2. Applied science beats pure science: There’s a place for deep theory and research. Your leadership development program isn’t that place. If you want your program to have an impact and stick, you need to keep it simple, practical and immediately applicable for the participants. It’s a great idea to base the program on a model of leadership, a competency model or a set of core values to serve as an organizing framework but that’s not enough. You’ve got to always be focusing on how people are actually going to apply the model in real life. That means keeping the content connected to their real world experience and being crystal clear about how they can put it to work. People are generally too busy to see the value in things like team exercises where everyone works together to build helicopters out of Lego blocks (yes, that was actually a thing).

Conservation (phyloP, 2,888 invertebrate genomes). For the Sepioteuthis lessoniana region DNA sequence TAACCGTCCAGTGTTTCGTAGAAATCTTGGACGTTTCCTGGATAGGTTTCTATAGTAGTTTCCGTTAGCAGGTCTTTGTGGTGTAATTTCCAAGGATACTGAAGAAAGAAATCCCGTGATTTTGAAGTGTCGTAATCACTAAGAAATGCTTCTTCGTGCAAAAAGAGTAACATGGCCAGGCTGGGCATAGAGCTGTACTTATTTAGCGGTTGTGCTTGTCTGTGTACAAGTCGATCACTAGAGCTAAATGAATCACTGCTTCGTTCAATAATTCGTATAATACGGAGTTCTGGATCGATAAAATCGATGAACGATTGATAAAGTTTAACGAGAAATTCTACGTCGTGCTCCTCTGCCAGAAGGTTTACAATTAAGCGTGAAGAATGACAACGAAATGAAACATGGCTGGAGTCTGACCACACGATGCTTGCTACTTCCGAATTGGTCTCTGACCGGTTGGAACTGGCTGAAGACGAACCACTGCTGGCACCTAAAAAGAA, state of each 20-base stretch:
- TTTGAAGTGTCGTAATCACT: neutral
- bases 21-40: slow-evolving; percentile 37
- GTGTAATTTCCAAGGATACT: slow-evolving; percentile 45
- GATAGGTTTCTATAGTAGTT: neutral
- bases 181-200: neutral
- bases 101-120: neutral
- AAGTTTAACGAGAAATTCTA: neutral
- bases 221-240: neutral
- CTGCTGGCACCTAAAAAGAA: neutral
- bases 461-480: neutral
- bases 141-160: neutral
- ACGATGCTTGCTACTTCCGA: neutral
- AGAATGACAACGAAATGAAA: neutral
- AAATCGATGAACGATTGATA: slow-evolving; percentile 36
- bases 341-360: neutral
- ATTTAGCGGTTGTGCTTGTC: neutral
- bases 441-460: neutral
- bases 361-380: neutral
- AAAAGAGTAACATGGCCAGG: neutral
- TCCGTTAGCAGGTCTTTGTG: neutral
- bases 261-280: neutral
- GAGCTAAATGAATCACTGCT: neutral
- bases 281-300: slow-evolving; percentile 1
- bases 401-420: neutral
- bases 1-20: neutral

3. Create a narrative thread and pull it through: The overall design of the program and individual agendas within the design should have an obvious flow. An overlooked but important aspect of strong presentations is logical transitions between segments of the presentation. The same principle applies to designing a compelling and effective leadership development program. It shouldn’t feel like a random assortment of unconnected cats and dogs. End to end design matters for the overall program and each element within it. It all clearly needs to hang together.